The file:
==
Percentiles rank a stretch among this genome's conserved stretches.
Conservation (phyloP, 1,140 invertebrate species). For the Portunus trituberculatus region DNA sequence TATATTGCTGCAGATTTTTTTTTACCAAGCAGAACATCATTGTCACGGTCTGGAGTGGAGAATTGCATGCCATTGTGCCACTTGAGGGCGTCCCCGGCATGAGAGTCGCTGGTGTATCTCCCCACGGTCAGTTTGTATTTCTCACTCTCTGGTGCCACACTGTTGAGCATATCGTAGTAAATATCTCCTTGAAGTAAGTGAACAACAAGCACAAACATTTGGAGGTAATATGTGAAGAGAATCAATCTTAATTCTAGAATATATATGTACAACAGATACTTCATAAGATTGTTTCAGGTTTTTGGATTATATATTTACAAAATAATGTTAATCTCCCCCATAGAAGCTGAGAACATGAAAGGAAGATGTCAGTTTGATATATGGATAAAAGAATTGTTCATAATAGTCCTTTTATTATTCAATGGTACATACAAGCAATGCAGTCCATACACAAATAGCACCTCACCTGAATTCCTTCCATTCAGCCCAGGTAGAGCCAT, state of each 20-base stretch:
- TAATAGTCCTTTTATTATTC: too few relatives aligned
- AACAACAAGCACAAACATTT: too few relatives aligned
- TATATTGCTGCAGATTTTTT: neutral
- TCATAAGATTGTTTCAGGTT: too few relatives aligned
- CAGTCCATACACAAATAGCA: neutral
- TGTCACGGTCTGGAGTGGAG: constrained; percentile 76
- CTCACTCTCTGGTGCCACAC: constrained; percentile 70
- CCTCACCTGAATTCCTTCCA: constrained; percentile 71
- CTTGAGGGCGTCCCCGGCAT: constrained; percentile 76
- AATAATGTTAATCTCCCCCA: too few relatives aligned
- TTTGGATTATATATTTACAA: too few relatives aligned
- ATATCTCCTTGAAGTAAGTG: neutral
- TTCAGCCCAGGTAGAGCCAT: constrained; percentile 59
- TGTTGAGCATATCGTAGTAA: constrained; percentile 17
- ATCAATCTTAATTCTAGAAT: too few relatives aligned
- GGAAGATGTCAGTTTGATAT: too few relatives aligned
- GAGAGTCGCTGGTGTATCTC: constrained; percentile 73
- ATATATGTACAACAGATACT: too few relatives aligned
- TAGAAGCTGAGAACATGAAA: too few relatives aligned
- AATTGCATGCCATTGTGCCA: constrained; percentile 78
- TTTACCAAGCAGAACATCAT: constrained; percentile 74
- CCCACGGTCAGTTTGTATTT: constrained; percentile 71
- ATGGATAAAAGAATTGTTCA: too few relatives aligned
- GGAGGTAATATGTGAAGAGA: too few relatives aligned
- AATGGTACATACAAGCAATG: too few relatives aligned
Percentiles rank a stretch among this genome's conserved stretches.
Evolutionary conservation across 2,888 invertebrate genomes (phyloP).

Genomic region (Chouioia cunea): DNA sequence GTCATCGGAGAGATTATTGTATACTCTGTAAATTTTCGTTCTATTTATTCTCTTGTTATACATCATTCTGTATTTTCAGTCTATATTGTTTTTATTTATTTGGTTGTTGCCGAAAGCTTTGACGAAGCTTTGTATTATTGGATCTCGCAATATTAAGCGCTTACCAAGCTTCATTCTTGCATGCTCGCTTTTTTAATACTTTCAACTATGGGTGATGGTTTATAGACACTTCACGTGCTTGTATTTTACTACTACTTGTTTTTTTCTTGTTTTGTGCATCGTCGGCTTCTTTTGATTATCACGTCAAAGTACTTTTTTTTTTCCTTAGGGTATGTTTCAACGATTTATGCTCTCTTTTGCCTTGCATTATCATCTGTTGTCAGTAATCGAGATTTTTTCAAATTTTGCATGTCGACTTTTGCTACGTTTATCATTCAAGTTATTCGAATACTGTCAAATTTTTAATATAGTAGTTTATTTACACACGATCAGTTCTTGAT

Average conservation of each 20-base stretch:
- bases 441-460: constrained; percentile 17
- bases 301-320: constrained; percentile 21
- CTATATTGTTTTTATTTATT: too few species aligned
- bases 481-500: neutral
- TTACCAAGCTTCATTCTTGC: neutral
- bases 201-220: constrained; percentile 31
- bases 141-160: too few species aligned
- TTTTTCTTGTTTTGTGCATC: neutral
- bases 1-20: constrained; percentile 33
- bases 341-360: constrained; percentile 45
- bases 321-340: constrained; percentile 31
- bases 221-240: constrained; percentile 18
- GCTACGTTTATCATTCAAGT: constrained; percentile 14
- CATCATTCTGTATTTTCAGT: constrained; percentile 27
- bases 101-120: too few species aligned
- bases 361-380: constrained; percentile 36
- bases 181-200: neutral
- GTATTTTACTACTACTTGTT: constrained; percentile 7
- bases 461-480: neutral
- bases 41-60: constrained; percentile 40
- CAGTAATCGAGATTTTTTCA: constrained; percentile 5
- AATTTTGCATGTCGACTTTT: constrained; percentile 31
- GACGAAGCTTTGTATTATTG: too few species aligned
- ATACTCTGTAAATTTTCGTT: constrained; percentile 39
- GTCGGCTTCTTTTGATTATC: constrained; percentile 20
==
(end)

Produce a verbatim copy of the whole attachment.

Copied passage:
Percentiles rank a stretch among this genome's conserved stretches.
Conservation (phyloP, 1,140 invertebrate species). For the Portunus trituberculatus region DNA sequence TATATTGCTGCAGATTTTTTTTTACCAAGCAGAACATCATTGTCACGGTCTGGAGTGGAGAATTGCATGCCATTGTGCCACTTGAGGGCGTCCCCGGCATGAGAGTCGCTGGTGTATCTCCCCACGGTCAGTTTGTATTTCTCACTCTCTGGTGCCACACTGTTGAGCATATCGTAGTAAATATCTCCTTGAAGTAAGTGAACAACAAGCACAAACATTTGGAGGTAATATGTGAAGAGAATCAATCTTAATTCTAGAATATATATGTACAACAGATACTTCATAAGATTGTTTCAGGTTTTTGGATTATATATTTACAAAATAATGTTAATCTCCCCCATAGAAGCTGAGAACATGAAAGGAAGATGTCAGTTTGATATATGGATAAAAGAATTGTTCATAATAGTCCTTTTATTATTCAATGGTACATACAAGCAATGCAGTCCATACACAAATAGCACCTCACCTGAATTCCTTCCATTCAGCCCAGGTAGAGCCAT, state of each 20-base stretch:
- TAATAGTCCTTTTATTATTC: too few relatives aligned
- AACAACAAGCACAAACATTT: too few relatives aligned
- TATATTGCTGCAGATTTTTT: neutral
- TCATAAGATTGTTTCAGGTT: too few relatives aligned
- CAGTCCATACACAAATAGCA: neutral
- TGTCACGGTCTGGAGTGGAG: constrained; percentile 76
- CTCACTCTCTGGTGCCACAC: constrained; percentile 70
- CCTCACCTGAATTCCTTCCA: constrained; percentile 71
- CTTGAGGGCGTCCCCGGCAT: constrained; percentile 76
- AATAATGTTAATCTCCCCCA: too few relatives aligned
- TTTGGATTATATATTTACAA: too few relatives aligned
- ATATCTCCTTGAAGTAAGTG: neutral
- TTCAGCCCAGGTAGAGCCAT: constrained; percentile 59
- TGTTGAGCATATCGTAGTAA: constrained; percentile 17
- ATCAATCTTAATTCTAGAAT: too few relatives aligned
- GGAAGATGTCAGTTTGATAT: too few relatives aligned
- GAGAGTCGCTGGTGTATCTC: constrained; percentile 73
- ATATATGTACAACAGATACT: too few relatives aligned
- TAGAAGCTGAGAACATGAAA: too few relatives aligned
- AATTGCATGCCATTGTGCCA: constrained; percentile 78
- TTTACCAAGCAGAACATCAT: constrained; percentile 74
- CCCACGGTCAGTTTGTATTT: constrained; percentile 71
- ATGGATAAAAGAATTGTTCA: too few relatives aligned
- GGAGGTAATATGTGAAGAGA: too few relatives aligned
- AATGGTACATACAAGCAATG: too few relatives aligned
Percentiles rank a stretch among this genome's conserved stretches.
Evolutionary conservation across 2,888 invertebrate genomes (phyloP).

Genomic region (Chouioia cunea): DNA sequence GTCATCGGAGAGATTATTGTATACTCTGTAAATTTTCGTTCTATTTATTCTCTTGTTATACATCATTCTGTATTTTCAGTCTATATTGTTTTTATTTATTTGGTTGTTGCCGAAAGCTTTGACGAAGCTTTGTATTATTGGATCTCGCAATATTAAGCGCTTACCAAGCTTCATTCTTGCATGCTCGCTTTTTTAATACTTTCAACTATGGGTGATGGTTTATAGACACTTCACGTGCTTGTATTTTACTACTACTTGTTTTTTTCTTGTTTTGTGCATCGTCGGCTTCTTTTGATTATCACGTCAAAGTACTTTTTTTTTTCCTTAGGGTATGTTTCAACGATTTATGCTCTCTTTTGCCTTGCATTATCATCTGTTGTCAGTAATCGAGATTTTTTCAAATTTTGCATGTCGACTTTTGCTACGTTTATCATTCAAGTTATTCGAATACTGTCAAATTTTTAATATAGTAGTTTATTTACACACGATCAGTTCTTGAT

Average conservation of each 20-base stretch:
- bases 441-460: constrained; percentile 17
- bases 301-320: constrained; percentile 21
- CTATATTGTTTTTATTTATT: too few species aligned
- bases 481-500: neutral
- TTACCAAGCTTCATTCTTGC: neutral
- bases 201-220: constrained; percentile 31
- bases 141-160: too few species aligned
- TTTTTCTTGTTTTGTGCATC: neutral
- bases 1-20: constrained; percentile 33
- bases 341-360: constrained; percentile 45
- bases 321-340: constrained; percentile 31
- bases 221-240: constrained; percentile 18
- GCTACGTTTATCATTCAAGT: constrained; percentile 14
- CATCATTCTGTATTTTCAGT: constrained; percentile 27
- bases 101-120: too few species aligned
- bases 361-380: constrained; percentile 36
- bases 181-200: neutral
- GTATTTTACTACTACTTGTT: constrained; percentile 7
- bases 461-480: neutral
- bases 41-60: constrained; percentile 40
- CAGTAATCGAGATTTTTTCA: constrained; percentile 5
- AATTTTGCATGTCGACTTTT: constrained; percentile 31
- GACGAAGCTTTGTATTATTG: too few species aligned
- ATACTCTGTAAATTTTCGTT: constrained; percentile 39
- GTCGGCTTCTTTTGATTATC: constrained; percentile 20